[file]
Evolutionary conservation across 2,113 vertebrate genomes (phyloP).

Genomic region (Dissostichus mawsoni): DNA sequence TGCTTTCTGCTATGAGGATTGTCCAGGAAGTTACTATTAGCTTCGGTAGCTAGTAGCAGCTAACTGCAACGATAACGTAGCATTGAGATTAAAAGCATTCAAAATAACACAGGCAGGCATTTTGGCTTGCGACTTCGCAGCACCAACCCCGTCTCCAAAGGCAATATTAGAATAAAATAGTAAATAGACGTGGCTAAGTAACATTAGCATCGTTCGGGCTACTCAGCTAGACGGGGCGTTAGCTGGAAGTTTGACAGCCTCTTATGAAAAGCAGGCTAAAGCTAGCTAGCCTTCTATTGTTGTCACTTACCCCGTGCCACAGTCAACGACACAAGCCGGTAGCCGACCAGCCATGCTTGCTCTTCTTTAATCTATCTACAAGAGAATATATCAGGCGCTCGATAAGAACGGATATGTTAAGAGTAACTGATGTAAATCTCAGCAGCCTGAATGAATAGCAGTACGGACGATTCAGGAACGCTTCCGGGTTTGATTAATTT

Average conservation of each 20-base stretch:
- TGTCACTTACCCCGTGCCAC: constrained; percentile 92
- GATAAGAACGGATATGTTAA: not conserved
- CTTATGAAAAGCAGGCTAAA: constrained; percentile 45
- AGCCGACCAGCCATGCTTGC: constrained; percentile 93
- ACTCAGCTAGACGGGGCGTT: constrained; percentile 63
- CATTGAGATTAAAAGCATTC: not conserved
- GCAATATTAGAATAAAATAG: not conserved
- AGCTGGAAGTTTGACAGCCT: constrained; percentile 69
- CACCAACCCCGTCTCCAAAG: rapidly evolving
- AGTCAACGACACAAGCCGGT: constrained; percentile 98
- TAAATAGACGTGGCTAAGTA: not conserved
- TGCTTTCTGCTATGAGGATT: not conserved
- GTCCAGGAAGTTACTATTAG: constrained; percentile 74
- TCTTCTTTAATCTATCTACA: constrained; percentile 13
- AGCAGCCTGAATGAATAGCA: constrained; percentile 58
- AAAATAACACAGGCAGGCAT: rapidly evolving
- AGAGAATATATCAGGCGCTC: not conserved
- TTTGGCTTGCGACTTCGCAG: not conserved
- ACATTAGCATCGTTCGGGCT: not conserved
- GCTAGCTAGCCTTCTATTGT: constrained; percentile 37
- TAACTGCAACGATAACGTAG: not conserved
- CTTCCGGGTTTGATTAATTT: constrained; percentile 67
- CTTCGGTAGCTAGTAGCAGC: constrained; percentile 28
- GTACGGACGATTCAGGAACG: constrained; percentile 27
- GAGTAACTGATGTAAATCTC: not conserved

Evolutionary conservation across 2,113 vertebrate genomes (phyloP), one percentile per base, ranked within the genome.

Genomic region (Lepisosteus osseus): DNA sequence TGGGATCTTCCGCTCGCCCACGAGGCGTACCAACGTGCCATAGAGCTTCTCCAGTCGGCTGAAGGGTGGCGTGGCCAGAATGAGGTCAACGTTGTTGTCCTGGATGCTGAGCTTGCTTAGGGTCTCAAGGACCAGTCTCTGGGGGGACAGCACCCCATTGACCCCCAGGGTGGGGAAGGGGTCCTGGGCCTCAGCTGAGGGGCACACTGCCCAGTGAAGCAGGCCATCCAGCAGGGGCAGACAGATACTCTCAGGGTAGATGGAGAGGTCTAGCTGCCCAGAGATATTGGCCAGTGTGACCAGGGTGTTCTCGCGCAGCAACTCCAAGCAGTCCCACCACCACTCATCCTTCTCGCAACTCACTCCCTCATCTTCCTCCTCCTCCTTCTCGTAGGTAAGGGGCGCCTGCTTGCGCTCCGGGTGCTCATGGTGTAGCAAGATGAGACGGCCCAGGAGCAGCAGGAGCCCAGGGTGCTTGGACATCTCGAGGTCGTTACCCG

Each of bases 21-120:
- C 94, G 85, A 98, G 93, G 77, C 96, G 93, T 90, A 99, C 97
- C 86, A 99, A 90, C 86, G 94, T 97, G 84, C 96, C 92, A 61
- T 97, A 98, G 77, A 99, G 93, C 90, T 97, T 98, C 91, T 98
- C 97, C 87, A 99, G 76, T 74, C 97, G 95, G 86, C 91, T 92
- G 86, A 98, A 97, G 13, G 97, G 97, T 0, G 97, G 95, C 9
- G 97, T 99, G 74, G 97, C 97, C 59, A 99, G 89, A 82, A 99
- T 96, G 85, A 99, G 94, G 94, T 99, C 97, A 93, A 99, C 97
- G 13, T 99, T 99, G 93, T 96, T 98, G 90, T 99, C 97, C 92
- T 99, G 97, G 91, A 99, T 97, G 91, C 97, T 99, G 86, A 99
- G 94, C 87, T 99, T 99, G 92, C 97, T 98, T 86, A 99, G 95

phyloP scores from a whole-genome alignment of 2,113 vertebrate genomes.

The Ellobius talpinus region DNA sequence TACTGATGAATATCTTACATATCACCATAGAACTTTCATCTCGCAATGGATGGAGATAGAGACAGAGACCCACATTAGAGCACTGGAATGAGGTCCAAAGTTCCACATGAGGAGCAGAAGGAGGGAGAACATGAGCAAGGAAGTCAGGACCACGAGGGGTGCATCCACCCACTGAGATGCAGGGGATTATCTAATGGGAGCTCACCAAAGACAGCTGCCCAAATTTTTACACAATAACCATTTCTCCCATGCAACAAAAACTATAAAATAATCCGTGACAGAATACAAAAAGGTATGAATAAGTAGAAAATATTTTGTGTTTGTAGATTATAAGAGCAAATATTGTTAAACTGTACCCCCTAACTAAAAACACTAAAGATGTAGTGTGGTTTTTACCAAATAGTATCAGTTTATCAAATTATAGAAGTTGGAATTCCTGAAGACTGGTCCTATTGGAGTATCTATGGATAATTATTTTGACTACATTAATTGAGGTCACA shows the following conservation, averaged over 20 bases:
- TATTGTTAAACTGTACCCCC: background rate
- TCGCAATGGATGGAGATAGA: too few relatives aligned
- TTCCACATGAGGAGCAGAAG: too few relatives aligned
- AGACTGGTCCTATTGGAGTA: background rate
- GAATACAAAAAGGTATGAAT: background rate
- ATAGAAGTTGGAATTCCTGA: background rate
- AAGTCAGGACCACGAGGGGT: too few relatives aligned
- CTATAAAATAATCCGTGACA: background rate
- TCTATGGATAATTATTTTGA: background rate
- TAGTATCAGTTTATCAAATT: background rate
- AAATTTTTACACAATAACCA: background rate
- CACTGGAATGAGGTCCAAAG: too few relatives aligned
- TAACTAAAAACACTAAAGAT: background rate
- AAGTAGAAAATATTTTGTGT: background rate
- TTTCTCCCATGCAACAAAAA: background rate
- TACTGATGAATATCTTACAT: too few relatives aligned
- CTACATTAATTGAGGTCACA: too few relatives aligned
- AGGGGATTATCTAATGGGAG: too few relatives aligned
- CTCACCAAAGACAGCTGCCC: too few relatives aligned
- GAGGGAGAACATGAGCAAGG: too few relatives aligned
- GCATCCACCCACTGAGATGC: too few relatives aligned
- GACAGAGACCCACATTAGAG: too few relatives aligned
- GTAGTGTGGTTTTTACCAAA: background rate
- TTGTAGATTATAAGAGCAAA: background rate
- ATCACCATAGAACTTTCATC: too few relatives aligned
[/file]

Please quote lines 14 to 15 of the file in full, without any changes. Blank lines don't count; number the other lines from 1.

- TAAATAGACGTGGCTAAGTA: not conserved
- TGCTTTCTGCTATGAGGATT: not conserved